• content
  • skills
  • didactics

An example

We will use the psychology programme (Dutch) at the Utrecht University as example. The content structure of the educational programme of psychology has a wide basis, an orientation in the first year of the Bachelor on the specialisation in the Master. In addition to over the years, the horizontal cohesion is important. The content is chosen and aligned per study phase.

The educational programme of psychology also contains a learning track academic skill, such as research, writing, and academic thinking skills. Here too, there is a structure: from introductory to advanced. Questions you encounter when developing long or continuous learning tracks are: what makes a course ‘introductory’, or ‘basic’, when is a course ‘in-depth’, and when is it ‘specialist’ or ‘advanced’? Assessment is focussed on knowledge, insight, and skills and is preferably addressed in an integrated way.  Here too, it is important to create alignment and cohesion to ensure that a student is not faced with the same assessment format every time. It is, therefore, recommended to create an assessment programme.

One can also approach long learning tracks from a didactic perspective. A structure is implemented in the psychology programme that is based on the level of responsibility: from ‘lecturer directed, to shared direction, to student directed’. This responsibility can be aimed at the choice of assignments, cases or problems, learning goals, support with self-study, assignments, and IT, refencing, and sources. A different example is a structure based on the complexity of the learning tasks: from simple to complex. The complexity can be:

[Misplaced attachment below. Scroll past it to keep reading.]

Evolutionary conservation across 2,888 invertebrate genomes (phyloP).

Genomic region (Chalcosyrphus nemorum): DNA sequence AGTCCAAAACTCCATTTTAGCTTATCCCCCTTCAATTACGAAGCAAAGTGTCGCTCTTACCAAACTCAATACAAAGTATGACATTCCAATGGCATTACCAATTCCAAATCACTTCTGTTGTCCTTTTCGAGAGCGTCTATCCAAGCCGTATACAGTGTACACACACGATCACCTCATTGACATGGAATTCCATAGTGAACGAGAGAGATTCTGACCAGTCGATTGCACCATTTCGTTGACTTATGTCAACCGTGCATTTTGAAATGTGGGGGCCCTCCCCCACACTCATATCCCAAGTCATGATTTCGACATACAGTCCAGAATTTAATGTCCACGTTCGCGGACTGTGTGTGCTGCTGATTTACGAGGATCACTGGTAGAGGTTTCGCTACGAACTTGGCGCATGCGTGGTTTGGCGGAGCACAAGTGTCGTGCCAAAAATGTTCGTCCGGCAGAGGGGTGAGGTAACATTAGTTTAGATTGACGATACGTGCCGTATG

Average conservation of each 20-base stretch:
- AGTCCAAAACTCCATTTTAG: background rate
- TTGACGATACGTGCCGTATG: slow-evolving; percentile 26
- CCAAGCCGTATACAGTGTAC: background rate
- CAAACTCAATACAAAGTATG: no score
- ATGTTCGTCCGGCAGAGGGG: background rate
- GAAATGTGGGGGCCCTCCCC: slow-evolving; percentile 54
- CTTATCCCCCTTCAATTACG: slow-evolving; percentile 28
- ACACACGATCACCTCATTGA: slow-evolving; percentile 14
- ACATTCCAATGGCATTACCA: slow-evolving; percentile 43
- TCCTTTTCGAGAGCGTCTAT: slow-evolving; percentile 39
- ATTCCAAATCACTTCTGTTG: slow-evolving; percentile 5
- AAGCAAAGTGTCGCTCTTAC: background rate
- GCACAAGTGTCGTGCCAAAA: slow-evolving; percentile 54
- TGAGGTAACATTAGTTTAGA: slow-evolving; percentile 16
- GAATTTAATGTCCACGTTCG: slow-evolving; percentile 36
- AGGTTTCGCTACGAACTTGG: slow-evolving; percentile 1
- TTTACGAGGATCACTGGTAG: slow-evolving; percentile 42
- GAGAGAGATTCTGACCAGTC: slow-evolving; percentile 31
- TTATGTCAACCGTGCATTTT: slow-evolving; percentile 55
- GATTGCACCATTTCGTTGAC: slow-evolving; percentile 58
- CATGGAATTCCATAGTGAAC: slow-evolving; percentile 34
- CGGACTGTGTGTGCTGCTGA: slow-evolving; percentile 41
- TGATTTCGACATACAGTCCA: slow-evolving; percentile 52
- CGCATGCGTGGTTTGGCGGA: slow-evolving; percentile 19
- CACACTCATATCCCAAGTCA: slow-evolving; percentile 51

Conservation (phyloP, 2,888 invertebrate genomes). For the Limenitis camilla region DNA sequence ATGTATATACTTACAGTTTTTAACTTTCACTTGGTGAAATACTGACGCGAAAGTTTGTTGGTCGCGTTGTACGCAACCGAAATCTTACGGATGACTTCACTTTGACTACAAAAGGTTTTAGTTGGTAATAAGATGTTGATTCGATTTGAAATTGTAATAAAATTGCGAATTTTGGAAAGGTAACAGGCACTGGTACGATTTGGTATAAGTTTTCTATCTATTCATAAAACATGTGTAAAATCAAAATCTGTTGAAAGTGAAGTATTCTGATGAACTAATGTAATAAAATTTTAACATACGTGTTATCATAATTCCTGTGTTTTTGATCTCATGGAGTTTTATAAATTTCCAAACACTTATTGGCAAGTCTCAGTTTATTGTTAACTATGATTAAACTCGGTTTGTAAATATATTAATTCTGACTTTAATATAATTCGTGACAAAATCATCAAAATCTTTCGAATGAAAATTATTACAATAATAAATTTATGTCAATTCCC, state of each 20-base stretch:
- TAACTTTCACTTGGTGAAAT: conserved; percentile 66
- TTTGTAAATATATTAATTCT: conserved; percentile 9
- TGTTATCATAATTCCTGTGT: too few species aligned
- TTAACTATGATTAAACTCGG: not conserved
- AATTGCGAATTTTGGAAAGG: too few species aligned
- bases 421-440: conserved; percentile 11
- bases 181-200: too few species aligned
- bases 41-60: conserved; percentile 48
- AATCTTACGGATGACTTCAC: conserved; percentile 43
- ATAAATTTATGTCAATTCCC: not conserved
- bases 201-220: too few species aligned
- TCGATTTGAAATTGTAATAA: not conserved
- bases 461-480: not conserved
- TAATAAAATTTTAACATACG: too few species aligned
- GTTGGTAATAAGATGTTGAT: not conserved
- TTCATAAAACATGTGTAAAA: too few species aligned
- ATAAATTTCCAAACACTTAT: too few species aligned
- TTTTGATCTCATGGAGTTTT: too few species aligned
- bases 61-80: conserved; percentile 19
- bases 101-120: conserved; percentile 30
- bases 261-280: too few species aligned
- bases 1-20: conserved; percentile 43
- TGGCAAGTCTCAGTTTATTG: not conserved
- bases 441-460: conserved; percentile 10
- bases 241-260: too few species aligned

• in the increasing complexity of the tasks themselves.
  • in the variation in mental models that the students should master
    • conceptual models like hierarchical, comparative, contrasting, etc.
    • structural models, for example structure of a scientific article
    • causal models, for example a tree structure
    • and/or the increase of cognitive effort that is needed (structure on cognitive strategies)


  • Akker, J. van den (2003). Curriculum perspectives: An introduction. In J. van den Akker, W. Kuiper, & U. Hameyer (Eds.), Curriculum landscapes and trends (pp. 1-10). Dordrecht: Kluwer Academic Publishers.
  • Berg, I. van den, Ritzen, M. & Pilot, A. (2012). Codesign als adviesstrategie bij curriculumontwikkeling. Een casusstudie van een onderwijsinnovatieproces. Tijdschrift voor Hoger Onderwijs, 30(1), 5-22.
  • Biggs, J. (2003). Teaching for quality learning at university. Maidenhead: Open University Press.
  • McKenney, S., Nieveen, N. & Akker, J. van den (2006). Design research from a curriculum perspective. In J. van den Akker, K. Gravemeijer, S. McKenney, & N. Nieveen (Eds.),  Educational design research. (pp 68-90). London: Routledge.
  • Taba, H. (1962). Curriculum development: theory and practice. New York, NY: Harcourt, Brace & World.
  • Valcke, M. (2010). Onderwijskunde als ontwerpwetenschap. Een inleiding voor ontwikkelaars van instructie en voor toekomstige leerkrachten. Gent: Academic Press.